Presentation Documenting Use of IRRAflow System Confirms Potential Improved Outcomes Compared to Traditional Drainage Solutions
Sponsored by IRRAS Presentation of Largest Dataset to Date Documenting Use of IRRAflow System Confirms Potential Improved Outcomes Compared to Traditional Drainage Solutions The neurosurgery team from the Rockefeller Neuroscience Institute at West Virginia University and WVU Medicine Ruby Memorial Hospital (WVUH), led by Dr. Nicholas Brandmeir, presented the clinical outcomes from the first 45 patients they treated with the new breakthrough technology, IRRAflow, a dynamic system that provides a therapeutic approach to treating intracranial bleeding. The data presented confirms the preliminary effectiveness of the IRRAflow system’s automated irrigation by showing a 0% occlusion rate during the entire course of treatment. On the other hand, clinical literature documents that traditional passive drainage solutions have catheter occlusion rates of up to 47%.1 Additionally, IRRAflow’s mechanism of action was also shown to more effectively remove collected blood after intracranial bleeding. The average treatment time with IRRAflow was 6.8 days, and only 13% of patients required the placement of a shunt after IRRAflow treatment. This percentage of shunt dependence with IRRAflow compares favorably to data from the CLEAR-III where 18% of patients required shunt placement after treatment with a passive ventricular drain. Click the image above to view the PDF and learn about how preliminary data confirms that IRRAflow might reduce rates of catheter occlusion, infections, symptomatic and radiographic vasospasm. 1. Fargen KM, Hoh BL, Neal D, O’Connor T, Rivera-Zengotita M, Murad GJ. The burden and risk factors of ventriculostomy occlusion in a high-volume cerebrovascular practice: results of an ongoing prospective database. Journal of Neurosurgery. 2015:1-8.
Mar 29, 2022
Drainage, Irrigation, and Fibrinolytic Therapy (DRIFT) for Adult Intraventricular Hemorrhage Using IRRAflow®
An article on drainage, irrigation, and fibrinolytic therapy (DRIFT) for adult intraventricular hemorrhage published in Cureus was picked up by Medical Device News Magazine Read the Cureus article here: Drainage, Irrigation, and Fibrinolytic Therapy (DRIFT) for Adult Intraventricular Hemorrhage Using IRRAflow® Self-Irrigating Catheter Article from Medical Device News Magazine *Thumbnail image from https://irras.com/
Mar 22, 2022
COVID-19 Infection Can Worsen CAD Symptoms, Report Highlights
COVID-19 can worsen symptoms of cold agglutinin disease (CAD), a recent case report highlights. The scientists stressed the need for further research to determine the best ways to care for people with new or worsening CAD that develops in the context of a COVID-19 infection. In this case, treatment with remdesivir and dexamethasone resulted in “significant improvement in the patient’s condition,” they wrote. Read the full article from Cold Agglutinin Disease News here.
Mar 14, 2022
Breast Cancer Awareness Submissions
We’d like to thank all of the authors who participated in our “Breast Cancer Awareness” call for submissions in honor of Breast Cancer Awareness Month. Breast cancer affects a multitude of specialties and millions of people all over the world and your work continues to power advancements in the fight against this deadly disease Click below to view the articles published on this topic, and stay on the lookout for new calls for article submissions on major clinical topics.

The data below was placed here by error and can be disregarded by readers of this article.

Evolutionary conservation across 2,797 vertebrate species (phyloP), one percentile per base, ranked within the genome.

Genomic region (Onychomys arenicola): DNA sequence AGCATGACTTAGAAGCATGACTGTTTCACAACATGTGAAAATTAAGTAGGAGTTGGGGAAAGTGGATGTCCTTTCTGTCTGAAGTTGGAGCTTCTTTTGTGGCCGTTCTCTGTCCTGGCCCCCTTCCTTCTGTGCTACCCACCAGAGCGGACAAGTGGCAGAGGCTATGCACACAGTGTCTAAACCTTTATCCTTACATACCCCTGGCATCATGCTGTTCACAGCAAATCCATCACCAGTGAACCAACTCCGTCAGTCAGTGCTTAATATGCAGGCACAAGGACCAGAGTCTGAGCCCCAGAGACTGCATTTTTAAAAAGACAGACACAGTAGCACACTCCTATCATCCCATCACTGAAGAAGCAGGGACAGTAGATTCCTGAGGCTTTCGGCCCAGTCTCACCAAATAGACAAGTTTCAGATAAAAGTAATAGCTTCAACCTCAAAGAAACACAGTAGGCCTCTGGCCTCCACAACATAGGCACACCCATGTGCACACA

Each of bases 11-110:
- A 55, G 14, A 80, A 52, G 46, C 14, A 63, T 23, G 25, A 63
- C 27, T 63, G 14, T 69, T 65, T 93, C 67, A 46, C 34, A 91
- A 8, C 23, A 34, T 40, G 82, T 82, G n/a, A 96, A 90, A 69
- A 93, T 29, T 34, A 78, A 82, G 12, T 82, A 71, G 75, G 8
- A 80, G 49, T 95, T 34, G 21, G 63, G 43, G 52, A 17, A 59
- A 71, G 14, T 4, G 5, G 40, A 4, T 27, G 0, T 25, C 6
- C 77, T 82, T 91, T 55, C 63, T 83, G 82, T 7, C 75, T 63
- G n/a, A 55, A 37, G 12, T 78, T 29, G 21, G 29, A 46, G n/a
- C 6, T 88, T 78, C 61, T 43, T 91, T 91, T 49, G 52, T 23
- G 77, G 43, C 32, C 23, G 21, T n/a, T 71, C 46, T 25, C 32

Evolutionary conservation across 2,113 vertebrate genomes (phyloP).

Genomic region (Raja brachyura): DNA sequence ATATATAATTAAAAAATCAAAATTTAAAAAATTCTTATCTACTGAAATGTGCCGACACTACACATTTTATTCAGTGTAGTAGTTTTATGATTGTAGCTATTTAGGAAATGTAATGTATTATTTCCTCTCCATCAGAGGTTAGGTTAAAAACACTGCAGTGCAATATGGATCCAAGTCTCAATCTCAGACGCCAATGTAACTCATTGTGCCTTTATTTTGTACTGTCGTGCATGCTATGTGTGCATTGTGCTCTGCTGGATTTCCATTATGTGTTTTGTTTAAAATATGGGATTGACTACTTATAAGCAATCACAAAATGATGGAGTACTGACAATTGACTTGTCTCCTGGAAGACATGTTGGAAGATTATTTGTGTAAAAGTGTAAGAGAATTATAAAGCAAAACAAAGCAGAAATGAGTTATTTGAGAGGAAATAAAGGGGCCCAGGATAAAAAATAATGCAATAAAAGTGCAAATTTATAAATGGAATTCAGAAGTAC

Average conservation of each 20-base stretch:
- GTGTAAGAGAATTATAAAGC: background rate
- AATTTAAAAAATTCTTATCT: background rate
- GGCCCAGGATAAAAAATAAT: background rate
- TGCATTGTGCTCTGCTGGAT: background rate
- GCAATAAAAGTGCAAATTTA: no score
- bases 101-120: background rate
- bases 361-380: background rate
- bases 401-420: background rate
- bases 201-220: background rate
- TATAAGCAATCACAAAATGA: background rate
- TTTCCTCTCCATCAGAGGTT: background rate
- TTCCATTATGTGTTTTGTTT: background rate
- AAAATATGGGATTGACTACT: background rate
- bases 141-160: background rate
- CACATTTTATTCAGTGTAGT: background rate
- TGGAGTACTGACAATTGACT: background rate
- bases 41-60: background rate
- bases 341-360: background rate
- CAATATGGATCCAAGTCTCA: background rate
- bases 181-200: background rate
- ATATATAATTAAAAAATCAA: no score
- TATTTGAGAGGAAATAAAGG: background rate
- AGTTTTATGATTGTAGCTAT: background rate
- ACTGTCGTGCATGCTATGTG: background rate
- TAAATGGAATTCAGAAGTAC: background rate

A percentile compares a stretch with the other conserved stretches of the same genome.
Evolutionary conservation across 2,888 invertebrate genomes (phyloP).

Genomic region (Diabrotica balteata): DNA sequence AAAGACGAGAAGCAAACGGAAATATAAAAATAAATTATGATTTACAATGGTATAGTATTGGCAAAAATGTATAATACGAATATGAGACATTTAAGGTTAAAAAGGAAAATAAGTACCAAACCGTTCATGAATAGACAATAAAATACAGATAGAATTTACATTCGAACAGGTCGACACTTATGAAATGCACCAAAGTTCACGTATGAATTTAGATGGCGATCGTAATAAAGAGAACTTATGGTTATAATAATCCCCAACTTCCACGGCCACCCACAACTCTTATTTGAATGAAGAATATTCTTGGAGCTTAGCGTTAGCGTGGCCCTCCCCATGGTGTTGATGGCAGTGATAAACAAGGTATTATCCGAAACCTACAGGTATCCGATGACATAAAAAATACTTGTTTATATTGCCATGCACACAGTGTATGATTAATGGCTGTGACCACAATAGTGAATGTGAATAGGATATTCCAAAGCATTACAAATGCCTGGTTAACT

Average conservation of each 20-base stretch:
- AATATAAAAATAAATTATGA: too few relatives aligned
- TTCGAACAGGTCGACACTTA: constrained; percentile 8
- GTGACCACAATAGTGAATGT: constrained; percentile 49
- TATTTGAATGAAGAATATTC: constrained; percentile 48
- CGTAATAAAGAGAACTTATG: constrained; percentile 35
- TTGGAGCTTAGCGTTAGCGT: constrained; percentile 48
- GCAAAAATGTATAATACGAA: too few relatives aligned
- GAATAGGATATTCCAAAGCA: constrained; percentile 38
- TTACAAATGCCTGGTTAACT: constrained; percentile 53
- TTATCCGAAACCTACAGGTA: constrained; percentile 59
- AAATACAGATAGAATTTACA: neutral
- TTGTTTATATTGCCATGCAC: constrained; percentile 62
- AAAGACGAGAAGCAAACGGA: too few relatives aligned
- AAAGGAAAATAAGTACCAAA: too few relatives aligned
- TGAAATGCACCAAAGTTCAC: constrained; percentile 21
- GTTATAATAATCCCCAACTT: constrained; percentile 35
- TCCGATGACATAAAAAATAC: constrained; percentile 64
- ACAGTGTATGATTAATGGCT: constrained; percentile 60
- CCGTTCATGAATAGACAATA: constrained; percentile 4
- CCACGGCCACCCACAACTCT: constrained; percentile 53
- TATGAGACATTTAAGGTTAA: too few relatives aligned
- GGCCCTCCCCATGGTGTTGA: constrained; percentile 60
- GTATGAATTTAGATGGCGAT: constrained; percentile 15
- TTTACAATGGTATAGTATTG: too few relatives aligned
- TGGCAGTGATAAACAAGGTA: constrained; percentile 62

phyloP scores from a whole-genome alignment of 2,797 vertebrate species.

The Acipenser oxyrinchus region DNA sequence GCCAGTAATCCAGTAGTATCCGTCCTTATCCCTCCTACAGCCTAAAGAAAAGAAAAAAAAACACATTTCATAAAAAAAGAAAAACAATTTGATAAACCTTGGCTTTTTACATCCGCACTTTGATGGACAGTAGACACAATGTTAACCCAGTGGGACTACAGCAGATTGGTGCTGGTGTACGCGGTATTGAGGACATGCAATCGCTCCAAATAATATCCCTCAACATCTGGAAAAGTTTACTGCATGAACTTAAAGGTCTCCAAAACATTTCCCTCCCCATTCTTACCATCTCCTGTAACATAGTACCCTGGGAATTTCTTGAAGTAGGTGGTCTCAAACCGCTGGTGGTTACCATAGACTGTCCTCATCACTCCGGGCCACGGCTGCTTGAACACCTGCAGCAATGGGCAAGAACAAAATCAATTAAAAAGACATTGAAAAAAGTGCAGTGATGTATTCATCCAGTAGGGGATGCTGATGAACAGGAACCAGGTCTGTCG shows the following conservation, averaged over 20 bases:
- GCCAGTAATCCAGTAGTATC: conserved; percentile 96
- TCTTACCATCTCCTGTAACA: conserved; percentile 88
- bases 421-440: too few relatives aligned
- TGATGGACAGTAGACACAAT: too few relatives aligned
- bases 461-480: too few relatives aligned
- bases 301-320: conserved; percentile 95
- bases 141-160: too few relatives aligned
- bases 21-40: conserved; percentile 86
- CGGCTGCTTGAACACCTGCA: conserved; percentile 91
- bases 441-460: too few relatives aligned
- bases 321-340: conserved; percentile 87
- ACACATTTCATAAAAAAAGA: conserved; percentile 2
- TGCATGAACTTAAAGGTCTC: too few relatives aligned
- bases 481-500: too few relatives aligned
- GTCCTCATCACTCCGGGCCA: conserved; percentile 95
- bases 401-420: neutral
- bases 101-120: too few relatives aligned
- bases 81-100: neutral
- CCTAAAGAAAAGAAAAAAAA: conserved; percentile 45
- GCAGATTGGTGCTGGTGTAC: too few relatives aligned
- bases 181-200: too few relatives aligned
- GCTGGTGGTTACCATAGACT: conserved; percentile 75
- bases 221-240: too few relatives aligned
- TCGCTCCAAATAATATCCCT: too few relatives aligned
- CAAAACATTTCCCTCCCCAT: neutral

Feb 08, 2022
Autobiographical Case Report Submissions
We'd like to thank all of the authors who participated in our one-of-a-kind campaign soliciting autobiographical case reports. Physicians possess a treasure trove of medical knowledge and much of it is accessible only via this unique publication method as demonstrated by dozens of published firsthand accounts. We will continue to accept autobiographical case report submissions indefinitely due to your enthusiastic reception of this exciting new idea in case report publishing. Stay on the lookout for new calls for article submissions on major clinical topics and thank you once again for your support of Cureus!
Feb 07, 2022
Cureus January 2022 Newsletter
Hi, It’s been a difficult year for all of us, which has served as a reminder to appreciate what’s really important. Before going any further we want to take a moment to celebrate you, our Cureus community of authors, readers, and reviewers. Thanks to you we continue working to eliminate barriers to the generation and dissemination of medical knowledge. From all of us here at Cureus, we sincerely thank you for your support! Cureus 2021 in Review Before we turn our attention to the opportunities and challenges that 2022 will bring, we're looking back at all that you’ve helped us accomplish in 2021.
Feb 02, 2022
See examples of past Social Boost performances
Authors who qualify and purchase Social Boost continue to see a major audience increase. *Visit your author dashboard to see if you qualify. The following article was published in February and boosted in May 2021, leading to over 4,000 additional reads, 56 tweets and one news article (with just a premium boost). And to top it off, the article was later cited in the Annals of Internal Medicine. This next article was boosted twice and eventually cited in the International Journal of Molecular Science. The spikes on the chart in December and May directly correlate with the two Social Boosts.
Jan 17, 2022
The Cureus Journal of Medical Science Editorial Process and Mission Video